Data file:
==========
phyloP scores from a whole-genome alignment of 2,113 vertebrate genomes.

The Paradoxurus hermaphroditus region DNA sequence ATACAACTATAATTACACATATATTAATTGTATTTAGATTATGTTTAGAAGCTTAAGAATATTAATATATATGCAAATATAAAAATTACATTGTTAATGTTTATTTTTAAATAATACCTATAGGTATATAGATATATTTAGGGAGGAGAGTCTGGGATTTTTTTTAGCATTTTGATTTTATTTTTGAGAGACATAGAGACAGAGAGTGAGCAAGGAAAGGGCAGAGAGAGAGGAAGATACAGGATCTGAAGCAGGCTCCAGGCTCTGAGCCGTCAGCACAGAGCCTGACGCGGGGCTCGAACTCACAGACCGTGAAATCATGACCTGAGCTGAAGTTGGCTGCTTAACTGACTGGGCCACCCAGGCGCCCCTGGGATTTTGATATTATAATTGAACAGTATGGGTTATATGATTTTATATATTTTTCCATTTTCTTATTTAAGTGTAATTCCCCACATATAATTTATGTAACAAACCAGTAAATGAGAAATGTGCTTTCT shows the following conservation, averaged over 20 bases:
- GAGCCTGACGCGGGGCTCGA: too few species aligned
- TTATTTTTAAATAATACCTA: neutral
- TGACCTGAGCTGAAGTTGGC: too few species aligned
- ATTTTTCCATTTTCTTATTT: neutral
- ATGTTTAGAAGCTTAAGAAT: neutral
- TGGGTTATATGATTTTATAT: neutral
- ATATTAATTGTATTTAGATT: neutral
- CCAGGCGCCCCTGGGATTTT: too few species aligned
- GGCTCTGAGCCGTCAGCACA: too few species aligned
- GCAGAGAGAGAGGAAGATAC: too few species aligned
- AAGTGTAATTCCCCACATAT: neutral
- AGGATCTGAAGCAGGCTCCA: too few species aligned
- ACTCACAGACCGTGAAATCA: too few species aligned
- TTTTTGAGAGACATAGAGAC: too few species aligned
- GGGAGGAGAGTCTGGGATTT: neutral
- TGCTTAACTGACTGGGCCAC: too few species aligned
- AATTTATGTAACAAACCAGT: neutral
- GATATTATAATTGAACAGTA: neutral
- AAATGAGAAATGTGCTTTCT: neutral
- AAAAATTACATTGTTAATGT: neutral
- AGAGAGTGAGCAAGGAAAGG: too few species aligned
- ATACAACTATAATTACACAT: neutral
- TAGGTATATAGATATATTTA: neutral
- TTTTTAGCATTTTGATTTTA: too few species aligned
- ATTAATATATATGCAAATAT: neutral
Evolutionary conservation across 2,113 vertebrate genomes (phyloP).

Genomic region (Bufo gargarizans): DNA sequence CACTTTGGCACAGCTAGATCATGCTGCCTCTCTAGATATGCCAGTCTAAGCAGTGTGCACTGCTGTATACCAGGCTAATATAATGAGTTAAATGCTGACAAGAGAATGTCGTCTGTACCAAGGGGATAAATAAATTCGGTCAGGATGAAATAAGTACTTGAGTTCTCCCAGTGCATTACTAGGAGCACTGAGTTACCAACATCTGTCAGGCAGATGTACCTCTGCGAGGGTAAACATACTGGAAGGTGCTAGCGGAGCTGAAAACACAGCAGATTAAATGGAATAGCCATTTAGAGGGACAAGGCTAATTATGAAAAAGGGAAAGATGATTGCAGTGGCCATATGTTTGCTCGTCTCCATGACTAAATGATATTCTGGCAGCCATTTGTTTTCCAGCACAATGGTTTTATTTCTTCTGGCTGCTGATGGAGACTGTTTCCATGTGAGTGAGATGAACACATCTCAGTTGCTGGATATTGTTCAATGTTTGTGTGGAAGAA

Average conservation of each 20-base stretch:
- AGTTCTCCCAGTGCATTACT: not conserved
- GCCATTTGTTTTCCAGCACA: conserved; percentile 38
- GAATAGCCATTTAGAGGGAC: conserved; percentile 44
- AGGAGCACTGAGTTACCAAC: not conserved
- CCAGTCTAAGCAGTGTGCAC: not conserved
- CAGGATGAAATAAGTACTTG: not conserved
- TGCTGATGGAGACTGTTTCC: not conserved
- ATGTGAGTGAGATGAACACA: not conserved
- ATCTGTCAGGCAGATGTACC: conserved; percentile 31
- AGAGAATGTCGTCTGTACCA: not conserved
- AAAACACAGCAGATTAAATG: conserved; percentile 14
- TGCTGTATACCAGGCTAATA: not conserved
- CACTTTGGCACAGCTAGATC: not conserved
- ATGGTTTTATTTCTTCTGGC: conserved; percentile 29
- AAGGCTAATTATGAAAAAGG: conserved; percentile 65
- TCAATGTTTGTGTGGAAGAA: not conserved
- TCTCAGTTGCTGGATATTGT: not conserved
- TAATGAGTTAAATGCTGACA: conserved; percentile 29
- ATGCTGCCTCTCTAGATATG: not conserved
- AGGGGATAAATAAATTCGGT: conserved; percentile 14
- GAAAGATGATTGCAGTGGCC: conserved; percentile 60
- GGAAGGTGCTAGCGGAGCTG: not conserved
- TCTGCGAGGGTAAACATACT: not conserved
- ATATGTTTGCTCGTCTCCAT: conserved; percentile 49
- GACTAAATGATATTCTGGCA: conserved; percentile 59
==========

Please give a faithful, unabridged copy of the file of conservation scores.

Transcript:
phyloP scores from a whole-genome alignment of 2,113 vertebrate genomes.

The Paradoxurus hermaphroditus region DNA sequence ATACAACTATAATTACACATATATTAATTGTATTTAGATTATGTTTAGAAGCTTAAGAATATTAATATATATGCAAATATAAAAATTACATTGTTAATGTTTATTTTTAAATAATACCTATAGGTATATAGATATATTTAGGGAGGAGAGTCTGGGATTTTTTTTAGCATTTTGATTTTATTTTTGAGAGACATAGAGACAGAGAGTGAGCAAGGAAAGGGCAGAGAGAGAGGAAGATACAGGATCTGAAGCAGGCTCCAGGCTCTGAGCCGTCAGCACAGAGCCTGACGCGGGGCTCGAACTCACAGACCGTGAAATCATGACCTGAGCTGAAGTTGGCTGCTTAACTGACTGGGCCACCCAGGCGCCCCTGGGATTTTGATATTATAATTGAACAGTATGGGTTATATGATTTTATATATTTTTCCATTTTCTTATTTAAGTGTAATTCCCCACATATAATTTATGTAACAAACCAGTAAATGAGAAATGTGCTTTCT shows the following conservation, averaged over 20 bases:
- GAGCCTGACGCGGGGCTCGA: too few species aligned
- TTATTTTTAAATAATACCTA: neutral
- TGACCTGAGCTGAAGTTGGC: too few species aligned
- ATTTTTCCATTTTCTTATTT: neutral
- ATGTTTAGAAGCTTAAGAAT: neutral
- TGGGTTATATGATTTTATAT: neutral
- ATATTAATTGTATTTAGATT: neutral
- CCAGGCGCCCCTGGGATTTT: too few species aligned
- GGCTCTGAGCCGTCAGCACA: too few species aligned
- GCAGAGAGAGAGGAAGATAC: too few species aligned
- AAGTGTAATTCCCCACATAT: neutral
- AGGATCTGAAGCAGGCTCCA: too few species aligned
- ACTCACAGACCGTGAAATCA: too few species aligned
- TTTTTGAGAGACATAGAGAC: too few species aligned
- GGGAGGAGAGTCTGGGATTT: neutral
- TGCTTAACTGACTGGGCCAC: too few species aligned
- AATTTATGTAACAAACCAGT: neutral
- GATATTATAATTGAACAGTA: neutral
- AAATGAGAAATGTGCTTTCT: neutral
- AAAAATTACATTGTTAATGT: neutral
- AGAGAGTGAGCAAGGAAAGG: too few species aligned
- ATACAACTATAATTACACAT: neutral
- TAGGTATATAGATATATTTA: neutral
- TTTTTAGCATTTTGATTTTA: too few species aligned
- ATTAATATATATGCAAATAT: neutral
Evolutionary conservation across 2,113 vertebrate genomes (phyloP).

Genomic region (Bufo gargarizans): DNA sequence CACTTTGGCACAGCTAGATCATGCTGCCTCTCTAGATATGCCAGTCTAAGCAGTGTGCACTGCTGTATACCAGGCTAATATAATGAGTTAAATGCTGACAAGAGAATGTCGTCTGTACCAAGGGGATAAATAAATTCGGTCAGGATGAAATAAGTACTTGAGTTCTCCCAGTGCATTACTAGGAGCACTGAGTTACCAACATCTGTCAGGCAGATGTACCTCTGCGAGGGTAAACATACTGGAAGGTGCTAGCGGAGCTGAAAACACAGCAGATTAAATGGAATAGCCATTTAGAGGGACAAGGCTAATTATGAAAAAGGGAAAGATGATTGCAGTGGCCATATGTTTGCTCGTCTCCATGACTAAATGATATTCTGGCAGCCATTTGTTTTCCAGCACAATGGTTTTATTTCTTCTGGCTGCTGATGGAGACTGTTTCCATGTGAGTGAGATGAACACATCTCAGTTGCTGGATATTGTTCAATGTTTGTGTGGAAGAA

Average conservation of each 20-base stretch:
- AGTTCTCCCAGTGCATTACT: not conserved
- GCCATTTGTTTTCCAGCACA: conserved; percentile 38
- GAATAGCCATTTAGAGGGAC: conserved; percentile 44
- AGGAGCACTGAGTTACCAAC: not conserved
- CCAGTCTAAGCAGTGTGCAC: not conserved
- CAGGATGAAATAAGTACTTG: not conserved
- TGCTGATGGAGACTGTTTCC: not conserved
- ATGTGAGTGAGATGAACACA: not conserved
- ATCTGTCAGGCAGATGTACC: conserved; percentile 31
- AGAGAATGTCGTCTGTACCA: not conserved
- AAAACACAGCAGATTAAATG: conserved; percentile 14
- TGCTGTATACCAGGCTAATA: not conserved
- CACTTTGGCACAGCTAGATC: not conserved
- ATGGTTTTATTTCTTCTGGC: conserved; percentile 29
- AAGGCTAATTATGAAAAAGG: conserved; percentile 65
- TCAATGTTTGTGTGGAAGAA: not conserved
- TCTCAGTTGCTGGATATTGT: not conserved
- TAATGAGTTAAATGCTGACA: conserved; percentile 29
- ATGCTGCCTCTCTAGATATG: not conserved
- AGGGGATAAATAAATTCGGT: conserved; percentile 14
- GAAAGATGATTGCAGTGGCC: conserved; percentile 60
- GGAAGGTGCTAGCGGAGCTG: not conserved
- TCTGCGAGGGTAAACATACT: not conserved
- ATATGTTTGCTCGTCTCCAT: conserved; percentile 49
- GACTAAATGATATTCTGGCA: conserved; percentile 59